Montana Sen. Jon Tester sat down at two Missoula hospitals this morning to get a second — and third, and fourth … and 25th — opinion on the state of the nation’s health care system and what to do about fixing it.
He got an earful.
“We’re doing more tests and procedures than necessary to prove that a problem we know doesn’t exist isn’t there,” said Chriss Mack, a neurosurgeon at Saint Patrick Hospital and one of 25 health care professionals who attended two roundtable discussions organized by Tester.
“What are we really trying to accomplish?” asked Jeff Fee, president and CEO of Saint Patrick. “Are we trying to provide health care for everyone, or are we trying to rein in costs? I would encourage Congress to be clear about what they’re trying to accomplish.”
Tester listened to those views and dozens of others at the two meetings today, one at Saint Patrick and another at Community Medical Center. His goal: to hear medical professionals express their concerns and frustrations with proposed (and unproposed) reforms to America’s health care system, one of the hottest topics in the nation today.
“I’m here to get the perspectives of the folks who are in the trenches,” Tester said.
Topics ranged from the alarming decline in the number of primary care physicians to the challenges of providing coverage to the uninsured. But by far the most common refrain was the need for liability reform or changes in the way tort laws and malpractice insurance affect health care providers.
Nearly everyone at both meetings agreed that malpractice insurance is not only excessively costly, but also places pressure on doctors to perform unnecessary tests and procedures simply to cover themselves in the event of a lawsuit. Several doctors described this common practice as “defensive medicine,” and claimed that it accounts for a substantial part of the cost of health care in America. Greg Kazemi, medical director of the Saint Patrick emergency department and chest pain center, estimated that as much as 50 percent of the costs for emergency care is for defensive practices.
Fee said there was widespread frustration among health care practitioners that tort reform was not being considered as part of the solution.
“Tort is eating us alive,” as Chriss Mack put it. “How is this not abundantly obvious to Congress?”
“This issue has come up at every meeting at hospitals around the state,” said Tester, who recommended that doctors and lawyers get together to have a conversation about the problem of frivolous lawsuits.
But Matt Maxwell, director of cardiovascular surgery at Saint Patrick, said frivolous lawsuits aren’t the problem. The real issue, according to Maxwell, is how to appropriately compensate patients for accidental deaths or illness that aren’t a result of negligence. Doctors today can be sued for anything that might go wrong with a patient, physicians noted.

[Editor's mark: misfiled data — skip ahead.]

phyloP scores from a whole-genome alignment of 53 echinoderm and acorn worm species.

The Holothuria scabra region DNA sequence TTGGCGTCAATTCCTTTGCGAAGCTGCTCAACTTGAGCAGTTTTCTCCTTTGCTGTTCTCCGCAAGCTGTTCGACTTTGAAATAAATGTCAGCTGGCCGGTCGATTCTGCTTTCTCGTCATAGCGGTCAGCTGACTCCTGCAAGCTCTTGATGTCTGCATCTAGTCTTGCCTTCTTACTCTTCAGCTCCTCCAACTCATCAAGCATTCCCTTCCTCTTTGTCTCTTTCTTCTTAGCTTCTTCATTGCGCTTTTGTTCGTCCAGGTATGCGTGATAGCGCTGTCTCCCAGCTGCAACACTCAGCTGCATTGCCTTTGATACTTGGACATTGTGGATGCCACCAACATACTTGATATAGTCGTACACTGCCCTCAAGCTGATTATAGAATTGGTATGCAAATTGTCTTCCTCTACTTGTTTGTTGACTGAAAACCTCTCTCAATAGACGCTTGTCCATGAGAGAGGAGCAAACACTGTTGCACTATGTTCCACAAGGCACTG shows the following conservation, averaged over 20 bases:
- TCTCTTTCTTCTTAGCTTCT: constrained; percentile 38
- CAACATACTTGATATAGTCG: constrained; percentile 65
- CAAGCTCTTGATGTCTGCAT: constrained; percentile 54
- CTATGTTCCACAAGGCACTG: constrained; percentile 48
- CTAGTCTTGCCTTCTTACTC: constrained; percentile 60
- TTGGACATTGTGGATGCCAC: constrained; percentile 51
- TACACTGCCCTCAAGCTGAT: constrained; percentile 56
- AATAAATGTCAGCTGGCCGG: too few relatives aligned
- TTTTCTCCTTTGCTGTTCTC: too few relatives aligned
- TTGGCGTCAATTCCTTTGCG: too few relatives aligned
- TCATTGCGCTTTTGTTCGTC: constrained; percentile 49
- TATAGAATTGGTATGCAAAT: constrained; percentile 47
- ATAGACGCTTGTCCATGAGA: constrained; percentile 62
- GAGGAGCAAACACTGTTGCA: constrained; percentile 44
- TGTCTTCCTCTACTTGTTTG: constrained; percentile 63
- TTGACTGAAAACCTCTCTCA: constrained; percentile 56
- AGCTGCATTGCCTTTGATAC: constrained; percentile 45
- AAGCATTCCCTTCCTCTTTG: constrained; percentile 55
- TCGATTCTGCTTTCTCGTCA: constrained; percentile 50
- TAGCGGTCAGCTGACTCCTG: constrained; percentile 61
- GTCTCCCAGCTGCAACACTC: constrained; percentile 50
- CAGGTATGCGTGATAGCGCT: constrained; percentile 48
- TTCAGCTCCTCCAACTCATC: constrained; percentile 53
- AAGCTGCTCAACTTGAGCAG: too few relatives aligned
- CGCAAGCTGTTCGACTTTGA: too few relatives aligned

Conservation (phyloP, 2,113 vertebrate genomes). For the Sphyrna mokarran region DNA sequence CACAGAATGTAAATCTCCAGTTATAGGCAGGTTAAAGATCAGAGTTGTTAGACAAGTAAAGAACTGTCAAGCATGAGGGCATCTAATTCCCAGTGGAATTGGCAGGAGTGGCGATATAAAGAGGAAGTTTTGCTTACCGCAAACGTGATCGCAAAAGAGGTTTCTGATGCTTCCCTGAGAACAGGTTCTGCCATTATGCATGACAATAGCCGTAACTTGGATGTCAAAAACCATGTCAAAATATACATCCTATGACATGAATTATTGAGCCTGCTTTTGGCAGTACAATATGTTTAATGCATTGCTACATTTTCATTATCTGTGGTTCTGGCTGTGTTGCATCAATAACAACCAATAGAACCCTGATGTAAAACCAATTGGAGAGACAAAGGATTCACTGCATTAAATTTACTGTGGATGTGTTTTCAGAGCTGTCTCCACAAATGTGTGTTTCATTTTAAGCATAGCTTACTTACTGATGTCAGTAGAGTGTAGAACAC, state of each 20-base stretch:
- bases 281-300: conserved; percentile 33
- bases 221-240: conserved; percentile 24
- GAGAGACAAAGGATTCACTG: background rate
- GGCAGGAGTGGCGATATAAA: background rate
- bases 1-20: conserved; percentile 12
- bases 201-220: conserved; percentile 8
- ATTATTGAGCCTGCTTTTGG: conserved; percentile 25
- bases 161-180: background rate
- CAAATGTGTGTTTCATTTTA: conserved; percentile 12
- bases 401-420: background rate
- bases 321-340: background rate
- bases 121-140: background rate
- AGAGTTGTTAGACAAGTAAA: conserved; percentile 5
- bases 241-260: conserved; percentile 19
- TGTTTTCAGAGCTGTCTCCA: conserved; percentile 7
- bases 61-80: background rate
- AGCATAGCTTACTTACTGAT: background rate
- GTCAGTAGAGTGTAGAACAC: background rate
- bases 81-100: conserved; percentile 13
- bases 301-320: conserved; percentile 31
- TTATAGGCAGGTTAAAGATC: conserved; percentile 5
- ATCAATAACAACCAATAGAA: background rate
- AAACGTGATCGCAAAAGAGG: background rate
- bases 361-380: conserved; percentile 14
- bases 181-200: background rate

“Right now, we have one system that deals with both bad outcomes and malpractice,” said Maxwell. He proposed that a second compensation system be inserted in any health care reform bill -– one that would deal with no-fault cases differently than malpractice cases. That would cut down on frivolous lawsuits, frivolous medicine and increasing overhead costs, he said.
Some of the physicians were skeptical that their concerns would find a home in a health care reform bill.
“If Congressional leaders don’t listen to these recurring themes, that would be a big mistake,” said Jonathan Weisul, chief medical officer at Community Medical Center.
“It’s one thing to listen,” added Maxwell. “It’s another thing to make a transition.”
Frank Reed, a primary care physician and president of Community Physician Group in Missoula, said that health care is “a moral and ethical issue before it’s a policy issue. I’m fundamentally concerned that until we make the switch from health care being a commodity to a right, no change will come.”
Tester hasn’t proposed any health care legislation for Congress to consider — that role has been filled by Sen. Max Baucus, a fellow Montana Democrat. But Tester will be a part of the Senate debate, and he said he wants to visit with health care practitioners in major hospitals across the state to hear where they think the debate should go.
In spite of his admission that the current health care system is in dire need of an overhaul, Tester himself raised questions about how extensively Congress plans to reform health care. When pressed about specifics, Tester said, “I don’t think you’re going to see a bill that moves health care in a totally new direction. I think the end-system is going to be something you’re already familiar with.” Tester said he didn’t think a total makeover of the health care system was politically possible at this time.
After the meeting at Saint Patrick, Tester said most of the comments he heard from the health care providers were familiar.
“I think it was a great and lively discussion,” he said. “They have their concerns as everybody does. It emphasizes the fact that we need a bill.”